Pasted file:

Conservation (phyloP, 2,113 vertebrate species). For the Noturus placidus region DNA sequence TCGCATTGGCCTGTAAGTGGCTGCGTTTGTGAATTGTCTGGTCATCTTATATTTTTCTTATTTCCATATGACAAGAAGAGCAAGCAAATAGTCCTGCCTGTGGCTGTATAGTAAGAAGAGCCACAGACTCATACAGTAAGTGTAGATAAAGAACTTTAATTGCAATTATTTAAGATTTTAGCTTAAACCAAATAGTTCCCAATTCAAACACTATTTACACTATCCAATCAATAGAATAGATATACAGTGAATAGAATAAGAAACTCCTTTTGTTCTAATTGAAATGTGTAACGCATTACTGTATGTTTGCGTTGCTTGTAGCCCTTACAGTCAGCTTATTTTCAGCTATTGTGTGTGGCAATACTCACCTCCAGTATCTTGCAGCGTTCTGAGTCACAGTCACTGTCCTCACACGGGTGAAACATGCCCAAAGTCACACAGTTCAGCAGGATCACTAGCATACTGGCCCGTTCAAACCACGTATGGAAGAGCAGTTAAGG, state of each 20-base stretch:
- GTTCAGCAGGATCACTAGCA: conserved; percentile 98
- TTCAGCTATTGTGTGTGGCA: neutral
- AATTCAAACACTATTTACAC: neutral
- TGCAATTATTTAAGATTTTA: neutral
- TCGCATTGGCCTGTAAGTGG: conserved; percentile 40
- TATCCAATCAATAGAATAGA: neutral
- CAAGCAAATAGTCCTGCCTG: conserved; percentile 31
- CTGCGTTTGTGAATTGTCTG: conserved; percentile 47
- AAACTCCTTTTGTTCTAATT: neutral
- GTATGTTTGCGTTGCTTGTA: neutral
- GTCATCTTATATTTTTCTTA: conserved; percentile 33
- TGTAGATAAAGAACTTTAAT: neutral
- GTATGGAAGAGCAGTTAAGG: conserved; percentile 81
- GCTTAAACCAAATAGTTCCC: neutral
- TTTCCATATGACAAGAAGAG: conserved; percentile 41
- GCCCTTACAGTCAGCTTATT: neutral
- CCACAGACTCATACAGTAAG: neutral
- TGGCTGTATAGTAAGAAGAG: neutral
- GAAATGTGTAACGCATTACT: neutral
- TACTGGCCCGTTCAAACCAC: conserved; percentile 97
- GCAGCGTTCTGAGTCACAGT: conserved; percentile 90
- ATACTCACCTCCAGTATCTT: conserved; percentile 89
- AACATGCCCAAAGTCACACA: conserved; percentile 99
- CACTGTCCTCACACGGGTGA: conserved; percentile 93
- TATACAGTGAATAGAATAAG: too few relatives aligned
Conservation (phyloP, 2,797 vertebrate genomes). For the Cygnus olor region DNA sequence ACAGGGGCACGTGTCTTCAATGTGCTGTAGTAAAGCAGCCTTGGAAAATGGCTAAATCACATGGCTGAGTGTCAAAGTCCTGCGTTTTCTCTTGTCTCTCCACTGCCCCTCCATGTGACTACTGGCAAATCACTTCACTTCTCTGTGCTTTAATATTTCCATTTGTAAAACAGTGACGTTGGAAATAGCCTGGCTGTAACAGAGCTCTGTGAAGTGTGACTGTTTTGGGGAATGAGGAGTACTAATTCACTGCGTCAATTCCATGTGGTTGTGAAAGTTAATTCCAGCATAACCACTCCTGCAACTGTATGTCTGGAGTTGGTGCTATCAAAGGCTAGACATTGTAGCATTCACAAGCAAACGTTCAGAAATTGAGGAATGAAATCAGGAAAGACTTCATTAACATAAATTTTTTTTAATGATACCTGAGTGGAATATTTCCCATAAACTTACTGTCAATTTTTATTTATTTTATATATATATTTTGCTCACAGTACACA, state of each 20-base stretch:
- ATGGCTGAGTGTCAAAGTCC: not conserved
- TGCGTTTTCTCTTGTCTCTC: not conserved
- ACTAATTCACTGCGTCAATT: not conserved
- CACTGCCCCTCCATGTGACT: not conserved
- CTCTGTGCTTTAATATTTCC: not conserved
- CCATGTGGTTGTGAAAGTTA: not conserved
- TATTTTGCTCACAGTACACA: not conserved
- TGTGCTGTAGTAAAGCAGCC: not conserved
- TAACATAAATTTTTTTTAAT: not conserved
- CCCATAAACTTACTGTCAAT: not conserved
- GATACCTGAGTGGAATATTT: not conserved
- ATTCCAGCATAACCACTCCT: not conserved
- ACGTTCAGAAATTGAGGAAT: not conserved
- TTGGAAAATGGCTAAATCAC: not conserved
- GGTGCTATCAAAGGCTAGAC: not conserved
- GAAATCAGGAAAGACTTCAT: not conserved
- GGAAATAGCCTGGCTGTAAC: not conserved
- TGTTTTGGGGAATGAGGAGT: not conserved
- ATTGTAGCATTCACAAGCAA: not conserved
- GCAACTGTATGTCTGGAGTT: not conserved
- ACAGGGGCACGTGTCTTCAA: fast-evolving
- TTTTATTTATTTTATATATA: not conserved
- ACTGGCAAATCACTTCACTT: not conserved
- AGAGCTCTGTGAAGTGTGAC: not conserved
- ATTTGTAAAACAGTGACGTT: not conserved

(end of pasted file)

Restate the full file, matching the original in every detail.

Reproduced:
Conservation (phyloP, 2,113 vertebrate species). For the Noturus placidus region DNA sequence TCGCATTGGCCTGTAAGTGGCTGCGTTTGTGAATTGTCTGGTCATCTTATATTTTTCTTATTTCCATATGACAAGAAGAGCAAGCAAATAGTCCTGCCTGTGGCTGTATAGTAAGAAGAGCCACAGACTCATACAGTAAGTGTAGATAAAGAACTTTAATTGCAATTATTTAAGATTTTAGCTTAAACCAAATAGTTCCCAATTCAAACACTATTTACACTATCCAATCAATAGAATAGATATACAGTGAATAGAATAAGAAACTCCTTTTGTTCTAATTGAAATGTGTAACGCATTACTGTATGTTTGCGTTGCTTGTAGCCCTTACAGTCAGCTTATTTTCAGCTATTGTGTGTGGCAATACTCACCTCCAGTATCTTGCAGCGTTCTGAGTCACAGTCACTGTCCTCACACGGGTGAAACATGCCCAAAGTCACACAGTTCAGCAGGATCACTAGCATACTGGCCCGTTCAAACCACGTATGGAAGAGCAGTTAAGG, state of each 20-base stretch:
- GTTCAGCAGGATCACTAGCA: conserved; percentile 98
- TTCAGCTATTGTGTGTGGCA: neutral
- AATTCAAACACTATTTACAC: neutral
- TGCAATTATTTAAGATTTTA: neutral
- TCGCATTGGCCTGTAAGTGG: conserved; percentile 40
- TATCCAATCAATAGAATAGA: neutral
- CAAGCAAATAGTCCTGCCTG: conserved; percentile 31
- CTGCGTTTGTGAATTGTCTG: conserved; percentile 47
- AAACTCCTTTTGTTCTAATT: neutral
- GTATGTTTGCGTTGCTTGTA: neutral
- GTCATCTTATATTTTTCTTA: conserved; percentile 33
- TGTAGATAAAGAACTTTAAT: neutral
- GTATGGAAGAGCAGTTAAGG: conserved; percentile 81
- GCTTAAACCAAATAGTTCCC: neutral
- TTTCCATATGACAAGAAGAG: conserved; percentile 41
- GCCCTTACAGTCAGCTTATT: neutral
- CCACAGACTCATACAGTAAG: neutral
- TGGCTGTATAGTAAGAAGAG: neutral
- GAAATGTGTAACGCATTACT: neutral
- TACTGGCCCGTTCAAACCAC: conserved; percentile 97
- GCAGCGTTCTGAGTCACAGT: conserved; percentile 90
- ATACTCACCTCCAGTATCTT: conserved; percentile 89
- AACATGCCCAAAGTCACACA: conserved; percentile 99
- CACTGTCCTCACACGGGTGA: conserved; percentile 93
- TATACAGTGAATAGAATAAG: too few relatives aligned
Conservation (phyloP, 2,797 vertebrate genomes). For the Cygnus olor region DNA sequence ACAGGGGCACGTGTCTTCAATGTGCTGTAGTAAAGCAGCCTTGGAAAATGGCTAAATCACATGGCTGAGTGTCAAAGTCCTGCGTTTTCTCTTGTCTCTCCACTGCCCCTCCATGTGACTACTGGCAAATCACTTCACTTCTCTGTGCTTTAATATTTCCATTTGTAAAACAGTGACGTTGGAAATAGCCTGGCTGTAACAGAGCTCTGTGAAGTGTGACTGTTTTGGGGAATGAGGAGTACTAATTCACTGCGTCAATTCCATGTGGTTGTGAAAGTTAATTCCAGCATAACCACTCCTGCAACTGTATGTCTGGAGTTGGTGCTATCAAAGGCTAGACATTGTAGCATTCACAAGCAAACGTTCAGAAATTGAGGAATGAAATCAGGAAAGACTTCATTAACATAAATTTTTTTTAATGATACCTGAGTGGAATATTTCCCATAAACTTACTGTCAATTTTTATTTATTTTATATATATATTTTGCTCACAGTACACA, state of each 20-base stretch:
- ATGGCTGAGTGTCAAAGTCC: not conserved
- TGCGTTTTCTCTTGTCTCTC: not conserved
- ACTAATTCACTGCGTCAATT: not conserved
- CACTGCCCCTCCATGTGACT: not conserved
- CTCTGTGCTTTAATATTTCC: not conserved
- CCATGTGGTTGTGAAAGTTA: not conserved
- TATTTTGCTCACAGTACACA: not conserved
- TGTGCTGTAGTAAAGCAGCC: not conserved
- TAACATAAATTTTTTTTAAT: not conserved
- CCCATAAACTTACTGTCAAT: not conserved
- GATACCTGAGTGGAATATTT: not conserved
- ATTCCAGCATAACCACTCCT: not conserved
- ACGTTCAGAAATTGAGGAAT: not conserved
- TTGGAAAATGGCTAAATCAC: not conserved
- GGTGCTATCAAAGGCTAGAC: not conserved
- GAAATCAGGAAAGACTTCAT: not conserved
- GGAAATAGCCTGGCTGTAAC: not conserved
- TGTTTTGGGGAATGAGGAGT: not conserved
- ATTGTAGCATTCACAAGCAA: not conserved
- GCAACTGTATGTCTGGAGTT: not conserved
- ACAGGGGCACGTGTCTTCAA: fast-evolving
- TTTTATTTATTTTATATATA: not conserved
- ACTGGCAAATCACTTCACTT: not conserved
- AGAGCTCTGTGAAGTGTGAC: not conserved
- ATTTGTAAAACAGTGACGTT: not conserved